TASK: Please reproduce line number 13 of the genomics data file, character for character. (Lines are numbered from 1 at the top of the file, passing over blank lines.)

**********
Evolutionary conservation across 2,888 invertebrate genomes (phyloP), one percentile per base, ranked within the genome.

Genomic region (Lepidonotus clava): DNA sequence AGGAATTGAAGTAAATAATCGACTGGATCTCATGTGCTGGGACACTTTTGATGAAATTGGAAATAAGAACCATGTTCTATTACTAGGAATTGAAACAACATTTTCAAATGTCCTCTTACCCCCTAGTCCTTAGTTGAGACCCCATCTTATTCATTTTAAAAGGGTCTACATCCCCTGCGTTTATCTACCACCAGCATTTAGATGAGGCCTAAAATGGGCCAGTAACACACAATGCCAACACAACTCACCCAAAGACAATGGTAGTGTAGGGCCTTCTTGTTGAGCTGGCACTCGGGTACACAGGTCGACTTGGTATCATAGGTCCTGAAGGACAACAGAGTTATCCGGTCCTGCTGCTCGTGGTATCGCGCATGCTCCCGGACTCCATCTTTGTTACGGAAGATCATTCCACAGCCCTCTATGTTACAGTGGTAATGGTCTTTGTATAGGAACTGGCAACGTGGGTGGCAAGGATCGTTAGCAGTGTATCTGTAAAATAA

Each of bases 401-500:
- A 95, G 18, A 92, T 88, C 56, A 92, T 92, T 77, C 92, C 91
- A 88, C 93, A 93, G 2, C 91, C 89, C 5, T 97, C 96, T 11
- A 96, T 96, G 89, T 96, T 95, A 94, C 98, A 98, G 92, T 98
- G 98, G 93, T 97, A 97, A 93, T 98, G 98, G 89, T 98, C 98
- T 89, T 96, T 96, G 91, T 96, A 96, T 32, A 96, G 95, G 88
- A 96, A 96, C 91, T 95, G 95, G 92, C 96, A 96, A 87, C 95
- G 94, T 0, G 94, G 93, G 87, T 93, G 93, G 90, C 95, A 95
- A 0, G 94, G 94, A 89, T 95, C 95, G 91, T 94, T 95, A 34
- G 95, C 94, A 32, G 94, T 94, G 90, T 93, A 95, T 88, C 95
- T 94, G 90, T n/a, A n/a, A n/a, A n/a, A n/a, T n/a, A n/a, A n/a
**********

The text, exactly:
- T 94, G 90, T n/a, A n/a, A n/a, A n/a, A n/a, T n/a, A n/a, A n/a